Monday, December 14, 2009

Vidiocy OR::: 24fps (for pete's sake)

Watching one of my favorite films on a newfangled HD TV/ DVD setup the other week, I was (semi) mortified to notice that the "high-end" player was compensating for the Film-ness of the film, and was therefore doing some wonky things with the frame rate. I protested to my viewing companion that "the film doesn't actually look like this!" and, "This is weird, it looks like a British TV show." The film still worked, of course, and we had a decent enough time, but I remain(ed) bothered by the pomposity of this system changing the frame rate of something I knew very well should look another way. I started to gripe about frame rates: film vs. video, and the weirdness that occurs when trying to jump between the two, I had to stop short, however, of an explanation of how video actually worked, and/or why it was different.

Film makes sense. Film is alluringly and obviously physical. It is bound by all sorts of physical restrictions having to do with how much you can cram onto the strip, how fast you can pull the film through the projector or camera, and so on. It is one of those bewildering and elegant examples of arbitrary decisions in a design process like "QWERTY" or the width of train tracks, they're arbitrary decisions grounded in physical considerations.

Video was not as obvious to me. Again it is a physical system. Another analog format, but very different from Film. It converts and reads information as opposed to a direct transmission or capturing of a physical image (a cake vs a recipe). Film records and displays at a tight 24 frames per second. 24 images are displayed and shown in succession per second. Video (NTSC for us Americans) is either 30FPS (non-interlaced) or 60i (interlaced). Film is a non-interlaced format. Images are displayed one after the other in sequence. Interlaced video means that only half of the information of a "frame" (half of the scan lines) is rendered at a time. Alternate "fields" of scan lines are rendered in succession using half the bandwidth to display video image with much more fluid motion than Film. This type of motion we associate with TV and News Broadcasts (it is, after all, the standard for these formats, although the News is generally recorded at 50i).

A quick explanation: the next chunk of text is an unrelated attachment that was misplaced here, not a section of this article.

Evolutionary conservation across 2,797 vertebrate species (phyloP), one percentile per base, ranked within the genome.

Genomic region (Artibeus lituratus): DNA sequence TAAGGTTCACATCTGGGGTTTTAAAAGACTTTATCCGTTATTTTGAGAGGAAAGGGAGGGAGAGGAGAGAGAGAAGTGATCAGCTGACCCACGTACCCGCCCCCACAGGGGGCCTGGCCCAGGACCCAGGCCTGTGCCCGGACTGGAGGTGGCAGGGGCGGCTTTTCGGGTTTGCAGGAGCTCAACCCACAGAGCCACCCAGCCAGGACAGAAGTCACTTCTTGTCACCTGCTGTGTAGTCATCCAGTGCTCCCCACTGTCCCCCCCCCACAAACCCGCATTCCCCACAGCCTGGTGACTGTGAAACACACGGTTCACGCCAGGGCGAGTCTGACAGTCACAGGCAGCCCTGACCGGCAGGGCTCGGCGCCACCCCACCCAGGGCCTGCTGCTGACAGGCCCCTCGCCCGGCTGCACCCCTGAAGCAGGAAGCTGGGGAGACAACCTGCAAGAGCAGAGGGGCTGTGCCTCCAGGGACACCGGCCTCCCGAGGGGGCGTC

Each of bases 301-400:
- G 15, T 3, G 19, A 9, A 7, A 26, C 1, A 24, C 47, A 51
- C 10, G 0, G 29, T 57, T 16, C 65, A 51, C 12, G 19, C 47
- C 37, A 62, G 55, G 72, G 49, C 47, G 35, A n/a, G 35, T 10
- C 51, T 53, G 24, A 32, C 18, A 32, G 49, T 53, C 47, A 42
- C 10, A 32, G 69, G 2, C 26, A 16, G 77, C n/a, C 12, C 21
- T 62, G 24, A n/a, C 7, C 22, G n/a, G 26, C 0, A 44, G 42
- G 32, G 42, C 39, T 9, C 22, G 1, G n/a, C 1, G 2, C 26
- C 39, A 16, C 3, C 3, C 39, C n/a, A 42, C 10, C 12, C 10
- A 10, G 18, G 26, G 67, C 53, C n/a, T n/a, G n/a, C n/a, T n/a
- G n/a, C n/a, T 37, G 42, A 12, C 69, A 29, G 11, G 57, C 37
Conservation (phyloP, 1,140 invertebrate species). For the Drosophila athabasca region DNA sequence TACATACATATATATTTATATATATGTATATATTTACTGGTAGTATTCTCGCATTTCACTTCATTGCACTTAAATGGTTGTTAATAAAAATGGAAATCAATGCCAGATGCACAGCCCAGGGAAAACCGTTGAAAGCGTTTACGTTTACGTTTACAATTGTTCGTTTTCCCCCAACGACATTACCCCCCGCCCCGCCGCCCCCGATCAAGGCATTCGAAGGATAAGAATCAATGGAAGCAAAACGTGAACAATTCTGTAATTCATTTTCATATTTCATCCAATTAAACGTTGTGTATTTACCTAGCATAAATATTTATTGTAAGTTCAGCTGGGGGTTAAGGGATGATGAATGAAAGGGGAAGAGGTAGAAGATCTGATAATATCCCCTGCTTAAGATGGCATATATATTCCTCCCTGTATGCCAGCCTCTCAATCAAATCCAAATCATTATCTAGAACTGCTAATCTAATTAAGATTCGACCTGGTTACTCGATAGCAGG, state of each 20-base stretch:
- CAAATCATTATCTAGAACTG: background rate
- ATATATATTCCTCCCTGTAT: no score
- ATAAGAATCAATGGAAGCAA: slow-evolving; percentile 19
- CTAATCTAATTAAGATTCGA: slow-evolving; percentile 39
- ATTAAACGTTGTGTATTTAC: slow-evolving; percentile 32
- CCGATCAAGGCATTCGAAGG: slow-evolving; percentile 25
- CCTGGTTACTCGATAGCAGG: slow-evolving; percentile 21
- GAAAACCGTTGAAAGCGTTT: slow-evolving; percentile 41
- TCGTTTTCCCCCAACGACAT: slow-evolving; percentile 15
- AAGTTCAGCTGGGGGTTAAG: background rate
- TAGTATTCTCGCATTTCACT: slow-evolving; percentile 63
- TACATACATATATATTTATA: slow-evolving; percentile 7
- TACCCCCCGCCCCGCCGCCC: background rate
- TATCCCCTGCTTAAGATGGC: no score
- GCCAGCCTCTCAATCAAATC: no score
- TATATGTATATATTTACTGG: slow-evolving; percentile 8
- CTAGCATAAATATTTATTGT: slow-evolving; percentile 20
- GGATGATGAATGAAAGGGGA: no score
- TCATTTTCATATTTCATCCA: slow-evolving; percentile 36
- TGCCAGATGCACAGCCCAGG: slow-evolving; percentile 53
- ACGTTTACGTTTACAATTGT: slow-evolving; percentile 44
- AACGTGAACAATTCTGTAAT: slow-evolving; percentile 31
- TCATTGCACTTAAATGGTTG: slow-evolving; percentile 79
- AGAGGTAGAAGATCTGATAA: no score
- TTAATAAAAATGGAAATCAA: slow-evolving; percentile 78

As for video tapes, they are an analog format, same principles as audio tapes, pulled through and scanned diagonally by a play head reading an audio strip at the top of the tape, the interlace video information in the middle, and all sorts of stuff about tape speed and tracking along the bottom. The storage format is magnetic in principle, and information is encoded with electromagnets onto a layer of magnetic reactive coating on the tape (generally iron rust) that "remembers" its state.